Visit your local pharmacy this winter for dry skin

People in the Black Country are being reminded to make their local pharmacy the first port of call for dry skin this winter.

Dry skin can occur at any time of the year, but it can become more common as the weather becomes colder. It can appear at any age and, whilst it usually doesn’t present any serious problems, it can be associated with other medical conditions such as eczema, contact dermatitis, and psoriasis.

The skin is made up of many different layers and it forms a natural barrier to protect our body from the outside environment. To help protect the outer layer of the skin from losing water, the skin produces an oily substance called sebum. If the skin does not have enough sebum, it loses water which causes dry skin.

Common causes of dry skin include:

  • Excessive bathing
  • Showering, scrubbing the skin while washing, or harsh soaps that dissolve the protective layer of sebum
  • Environmental conditions that increase water loss, such as very hot, dry weather or central heating
  • Frequent exposure to wind and sun can evaporate water from the skin, making the surface feel itchy and dry
  • Decreased production of sebum, which is often a factor in the elderly.

To help reduce symptoms, emollients can be used to moisturise the skin. Emollients are moisturising treatments that are applied directly to the skin to soothe and hydrate it. There are various types of emollients that can be bought over the counter at your local pharmacy to reduce dryness, help with itching and soften cracks.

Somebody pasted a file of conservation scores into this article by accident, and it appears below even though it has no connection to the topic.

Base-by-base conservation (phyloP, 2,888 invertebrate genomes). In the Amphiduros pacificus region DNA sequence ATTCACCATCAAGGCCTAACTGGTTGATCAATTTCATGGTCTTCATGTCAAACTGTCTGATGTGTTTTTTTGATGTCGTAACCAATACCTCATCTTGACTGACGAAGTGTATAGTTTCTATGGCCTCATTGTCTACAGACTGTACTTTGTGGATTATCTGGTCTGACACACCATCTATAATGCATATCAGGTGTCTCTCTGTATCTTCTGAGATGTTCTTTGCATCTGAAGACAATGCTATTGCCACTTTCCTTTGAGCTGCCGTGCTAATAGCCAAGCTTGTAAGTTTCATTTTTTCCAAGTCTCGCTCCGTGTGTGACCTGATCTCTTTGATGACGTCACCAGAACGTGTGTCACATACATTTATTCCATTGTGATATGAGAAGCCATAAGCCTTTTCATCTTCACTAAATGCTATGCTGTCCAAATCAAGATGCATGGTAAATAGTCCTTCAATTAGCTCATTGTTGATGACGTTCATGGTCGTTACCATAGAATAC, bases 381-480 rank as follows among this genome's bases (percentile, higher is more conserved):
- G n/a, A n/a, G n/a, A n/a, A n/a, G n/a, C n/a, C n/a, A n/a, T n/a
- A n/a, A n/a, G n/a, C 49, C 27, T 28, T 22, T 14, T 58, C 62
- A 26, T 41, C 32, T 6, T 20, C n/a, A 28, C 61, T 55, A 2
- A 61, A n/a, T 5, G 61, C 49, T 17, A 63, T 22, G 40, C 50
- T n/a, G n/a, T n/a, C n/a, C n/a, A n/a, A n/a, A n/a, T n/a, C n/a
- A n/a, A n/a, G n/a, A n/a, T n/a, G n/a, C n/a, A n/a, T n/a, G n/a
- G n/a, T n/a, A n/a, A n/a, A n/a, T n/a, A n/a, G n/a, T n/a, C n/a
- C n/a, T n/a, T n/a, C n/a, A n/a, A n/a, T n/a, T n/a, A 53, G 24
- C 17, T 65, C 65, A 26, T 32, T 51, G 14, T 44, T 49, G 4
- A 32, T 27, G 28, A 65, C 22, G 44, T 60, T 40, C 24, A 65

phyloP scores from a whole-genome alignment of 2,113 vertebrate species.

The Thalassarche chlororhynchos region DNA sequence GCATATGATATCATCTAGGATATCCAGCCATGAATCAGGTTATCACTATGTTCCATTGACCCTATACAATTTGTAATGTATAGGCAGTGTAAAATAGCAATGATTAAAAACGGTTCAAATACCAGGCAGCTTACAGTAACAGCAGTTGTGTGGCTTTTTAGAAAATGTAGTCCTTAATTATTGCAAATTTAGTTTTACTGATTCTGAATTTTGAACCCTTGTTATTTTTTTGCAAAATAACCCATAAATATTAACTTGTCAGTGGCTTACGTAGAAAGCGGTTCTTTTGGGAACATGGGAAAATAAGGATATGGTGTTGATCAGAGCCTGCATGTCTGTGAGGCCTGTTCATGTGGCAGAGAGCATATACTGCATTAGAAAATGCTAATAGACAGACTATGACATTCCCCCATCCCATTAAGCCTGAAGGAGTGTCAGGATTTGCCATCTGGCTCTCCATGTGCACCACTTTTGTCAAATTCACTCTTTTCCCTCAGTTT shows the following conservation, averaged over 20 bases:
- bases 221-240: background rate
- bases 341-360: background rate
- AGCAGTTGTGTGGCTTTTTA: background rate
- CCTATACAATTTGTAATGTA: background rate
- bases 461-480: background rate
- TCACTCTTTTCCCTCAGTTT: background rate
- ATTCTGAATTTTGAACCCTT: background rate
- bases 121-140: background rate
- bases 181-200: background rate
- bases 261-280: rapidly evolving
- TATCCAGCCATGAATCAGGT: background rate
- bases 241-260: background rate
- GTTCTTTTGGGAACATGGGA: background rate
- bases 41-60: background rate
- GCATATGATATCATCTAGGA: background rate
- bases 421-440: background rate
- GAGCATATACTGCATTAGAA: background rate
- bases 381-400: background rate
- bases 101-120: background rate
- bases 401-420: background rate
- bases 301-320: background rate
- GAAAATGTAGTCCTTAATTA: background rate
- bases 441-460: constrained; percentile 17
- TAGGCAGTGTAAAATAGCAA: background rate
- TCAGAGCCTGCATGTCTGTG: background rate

Stephen Noble, local pharmacist and Chief Officer of the Dudley Local Pharmaceutical Committee, said:

“Just like any other part of your body, your skin also needs to be looked after. Dry skin is a common condition for people of all ages, particularly during the winter when the skin is exposed to cold weather and lower levels of moisture in the air.

“Your local pharmacy should always be your first choice for help with dry skin. Pharmacists are highly trained experts in medicines, and they can offer you advice and treatments without you needing to see a GP.

“As well as getting the right medication from a local pharmacist, there are also lifestyle changes that can be made which can help to treat and prevent future outbreaks of dry skin. This includes stopping smoking, drinking plenty of water, reducing the length of your baths or showers, avoiding harsh soaps and bubble baths, and avoiding wearing synthetic materials for prolonged periods. Increasing humidity levels with a humidifier can also help as dry air increases the risk of dry skin.”

Patients registered with GP practices in the Black Country can also make use of the PharmacyFirst service. This service provides people who are exempt from prescription charges with free over-the-counter medicines, so they do not need to see a GP to receive the medication on prescription.

For more information on Pharmacy First and to find participating pharmacies, click here.

To find your nearest pharmacy and check opening times, visit here.